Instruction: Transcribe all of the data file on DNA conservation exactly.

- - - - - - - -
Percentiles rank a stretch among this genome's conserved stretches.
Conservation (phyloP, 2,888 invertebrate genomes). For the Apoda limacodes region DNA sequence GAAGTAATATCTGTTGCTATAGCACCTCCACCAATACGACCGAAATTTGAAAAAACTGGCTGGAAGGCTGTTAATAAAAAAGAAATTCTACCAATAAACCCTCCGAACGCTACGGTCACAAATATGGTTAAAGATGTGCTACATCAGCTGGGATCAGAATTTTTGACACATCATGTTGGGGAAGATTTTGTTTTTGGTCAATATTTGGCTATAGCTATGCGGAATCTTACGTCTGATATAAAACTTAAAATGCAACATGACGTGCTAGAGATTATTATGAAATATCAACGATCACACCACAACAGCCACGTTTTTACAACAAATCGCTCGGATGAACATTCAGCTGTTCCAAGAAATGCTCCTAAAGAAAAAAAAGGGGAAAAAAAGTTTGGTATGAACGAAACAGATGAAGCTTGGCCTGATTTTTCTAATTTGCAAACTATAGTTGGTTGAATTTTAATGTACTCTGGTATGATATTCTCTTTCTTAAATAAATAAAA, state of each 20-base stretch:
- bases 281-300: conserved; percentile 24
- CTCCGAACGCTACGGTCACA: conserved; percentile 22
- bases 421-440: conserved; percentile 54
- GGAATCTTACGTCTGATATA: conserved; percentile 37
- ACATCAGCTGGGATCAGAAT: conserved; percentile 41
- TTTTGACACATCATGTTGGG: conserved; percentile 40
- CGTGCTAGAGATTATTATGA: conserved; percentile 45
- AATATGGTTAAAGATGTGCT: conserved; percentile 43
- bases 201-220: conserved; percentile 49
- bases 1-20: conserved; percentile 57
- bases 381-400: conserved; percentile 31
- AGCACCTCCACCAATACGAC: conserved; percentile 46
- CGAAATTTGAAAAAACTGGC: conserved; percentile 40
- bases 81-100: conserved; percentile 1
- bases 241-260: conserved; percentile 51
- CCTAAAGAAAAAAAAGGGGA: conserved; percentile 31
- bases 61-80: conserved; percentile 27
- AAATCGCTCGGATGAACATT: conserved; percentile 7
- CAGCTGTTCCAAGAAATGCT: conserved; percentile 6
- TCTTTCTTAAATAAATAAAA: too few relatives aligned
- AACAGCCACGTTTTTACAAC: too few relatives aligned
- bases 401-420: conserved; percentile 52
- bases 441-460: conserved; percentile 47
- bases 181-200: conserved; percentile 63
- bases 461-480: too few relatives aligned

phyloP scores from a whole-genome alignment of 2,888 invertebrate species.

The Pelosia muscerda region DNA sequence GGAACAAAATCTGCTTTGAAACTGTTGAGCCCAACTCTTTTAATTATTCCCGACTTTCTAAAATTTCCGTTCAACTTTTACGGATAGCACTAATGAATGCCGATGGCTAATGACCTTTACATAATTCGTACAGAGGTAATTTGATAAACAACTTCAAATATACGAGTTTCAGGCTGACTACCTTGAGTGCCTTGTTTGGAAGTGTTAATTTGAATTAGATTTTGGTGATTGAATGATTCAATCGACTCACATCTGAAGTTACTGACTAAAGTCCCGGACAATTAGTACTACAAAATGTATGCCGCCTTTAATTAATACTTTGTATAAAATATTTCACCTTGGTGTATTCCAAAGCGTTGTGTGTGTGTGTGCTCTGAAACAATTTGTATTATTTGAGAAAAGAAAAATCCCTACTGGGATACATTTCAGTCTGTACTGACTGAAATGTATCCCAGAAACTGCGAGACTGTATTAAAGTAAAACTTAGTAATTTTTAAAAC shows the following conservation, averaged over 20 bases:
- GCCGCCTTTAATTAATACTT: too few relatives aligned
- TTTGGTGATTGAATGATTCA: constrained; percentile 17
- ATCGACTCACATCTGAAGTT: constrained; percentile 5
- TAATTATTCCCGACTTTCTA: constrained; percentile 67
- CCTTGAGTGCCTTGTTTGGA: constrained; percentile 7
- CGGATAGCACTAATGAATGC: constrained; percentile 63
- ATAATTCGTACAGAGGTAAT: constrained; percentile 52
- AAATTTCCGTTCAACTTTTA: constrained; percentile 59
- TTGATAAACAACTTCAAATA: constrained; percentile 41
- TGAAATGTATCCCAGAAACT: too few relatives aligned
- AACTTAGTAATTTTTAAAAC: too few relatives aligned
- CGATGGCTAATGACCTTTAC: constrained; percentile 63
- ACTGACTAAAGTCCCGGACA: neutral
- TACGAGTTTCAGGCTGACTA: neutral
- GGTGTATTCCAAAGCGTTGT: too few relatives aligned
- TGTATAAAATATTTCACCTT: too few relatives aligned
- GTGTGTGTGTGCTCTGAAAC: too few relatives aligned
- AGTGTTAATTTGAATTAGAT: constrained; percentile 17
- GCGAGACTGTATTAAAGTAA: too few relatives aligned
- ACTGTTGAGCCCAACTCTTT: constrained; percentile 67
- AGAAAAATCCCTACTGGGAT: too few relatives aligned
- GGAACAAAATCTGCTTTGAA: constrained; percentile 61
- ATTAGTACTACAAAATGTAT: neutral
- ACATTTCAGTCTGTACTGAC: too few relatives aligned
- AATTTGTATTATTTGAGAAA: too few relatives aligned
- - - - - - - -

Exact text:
Percentiles rank a stretch among this genome's conserved stretches.
Conservation (phyloP, 2,888 invertebrate genomes). For the Apoda limacodes region DNA sequence GAAGTAATATCTGTTGCTATAGCACCTCCACCAATACGACCGAAATTTGAAAAAACTGGCTGGAAGGCTGTTAATAAAAAAGAAATTCTACCAATAAACCCTCCGAACGCTACGGTCACAAATATGGTTAAAGATGTGCTACATCAGCTGGGATCAGAATTTTTGACACATCATGTTGGGGAAGATTTTGTTTTTGGTCAATATTTGGCTATAGCTATGCGGAATCTTACGTCTGATATAAAACTTAAAATGCAACATGACGTGCTAGAGATTATTATGAAATATCAACGATCACACCACAACAGCCACGTTTTTACAACAAATCGCTCGGATGAACATTCAGCTGTTCCAAGAAATGCTCCTAAAGAAAAAAAAGGGGAAAAAAAGTTTGGTATGAACGAAACAGATGAAGCTTGGCCTGATTTTTCTAATTTGCAAACTATAGTTGGTTGAATTTTAATGTACTCTGGTATGATATTCTCTTTCTTAAATAAATAAAA, state of each 20-base stretch:
- bases 281-300: conserved; percentile 24
- CTCCGAACGCTACGGTCACA: conserved; percentile 22
- bases 421-440: conserved; percentile 54
- GGAATCTTACGTCTGATATA: conserved; percentile 37
- ACATCAGCTGGGATCAGAAT: conserved; percentile 41
- TTTTGACACATCATGTTGGG: conserved; percentile 40
- CGTGCTAGAGATTATTATGA: conserved; percentile 45
- AATATGGTTAAAGATGTGCT: conserved; percentile 43
- bases 201-220: conserved; percentile 49
- bases 1-20: conserved; percentile 57
- bases 381-400: conserved; percentile 31
- AGCACCTCCACCAATACGAC: conserved; percentile 46
- CGAAATTTGAAAAAACTGGC: conserved; percentile 40
- bases 81-100: conserved; percentile 1
- bases 241-260: conserved; percentile 51
- CCTAAAGAAAAAAAAGGGGA: conserved; percentile 31
- bases 61-80: conserved; percentile 27
- AAATCGCTCGGATGAACATT: conserved; percentile 7
- CAGCTGTTCCAAGAAATGCT: conserved; percentile 6
- TCTTTCTTAAATAAATAAAA: too few relatives aligned
- AACAGCCACGTTTTTACAAC: too few relatives aligned
- bases 401-420: conserved; percentile 52
- bases 441-460: conserved; percentile 47
- bases 181-200: conserved; percentile 63
- bases 461-480: too few relatives aligned

phyloP scores from a whole-genome alignment of 2,888 invertebrate species.

The Pelosia muscerda region DNA sequence GGAACAAAATCTGCTTTGAAACTGTTGAGCCCAACTCTTTTAATTATTCCCGACTTTCTAAAATTTCCGTTCAACTTTTACGGATAGCACTAATGAATGCCGATGGCTAATGACCTTTACATAATTCGTACAGAGGTAATTTGATAAACAACTTCAAATATACGAGTTTCAGGCTGACTACCTTGAGTGCCTTGTTTGGAAGTGTTAATTTGAATTAGATTTTGGTGATTGAATGATTCAATCGACTCACATCTGAAGTTACTGACTAAAGTCCCGGACAATTAGTACTACAAAATGTATGCCGCCTTTAATTAATACTTTGTATAAAATATTTCACCTTGGTGTATTCCAAAGCGTTGTGTGTGTGTGTGCTCTGAAACAATTTGTATTATTTGAGAAAAGAAAAATCCCTACTGGGATACATTTCAGTCTGTACTGACTGAAATGTATCCCAGAAACTGCGAGACTGTATTAAAGTAAAACTTAGTAATTTTTAAAAC shows the following conservation, averaged over 20 bases:
- GCCGCCTTTAATTAATACTT: too few relatives aligned
- TTTGGTGATTGAATGATTCA: constrained; percentile 17
- ATCGACTCACATCTGAAGTT: constrained; percentile 5
- TAATTATTCCCGACTTTCTA: constrained; percentile 67
- CCTTGAGTGCCTTGTTTGGA: constrained; percentile 7
- CGGATAGCACTAATGAATGC: constrained; percentile 63
- ATAATTCGTACAGAGGTAAT: constrained; percentile 52
- AAATTTCCGTTCAACTTTTA: constrained; percentile 59
- TTGATAAACAACTTCAAATA: constrained; percentile 41
- TGAAATGTATCCCAGAAACT: too few relatives aligned
- AACTTAGTAATTTTTAAAAC: too few relatives aligned
- CGATGGCTAATGACCTTTAC: constrained; percentile 63
- ACTGACTAAAGTCCCGGACA: neutral
- TACGAGTTTCAGGCTGACTA: neutral
- GGTGTATTCCAAAGCGTTGT: too few relatives aligned
- TGTATAAAATATTTCACCTT: too few relatives aligned
- GTGTGTGTGTGCTCTGAAAC: too few relatives aligned
- AGTGTTAATTTGAATTAGAT: constrained; percentile 17
- GCGAGACTGTATTAAAGTAA: too few relatives aligned
- ACTGTTGAGCCCAACTCTTT: constrained; percentile 67
- AGAAAAATCCCTACTGGGAT: too few relatives aligned
- GGAACAAAATCTGCTTTGAA: constrained; percentile 61
- ATTAGTACTACAAAATGTAT: neutral
- ACATTTCAGTCTGTACTGAC: too few relatives aligned
- AATTTGTATTATTTGAGAAA: too few relatives aligned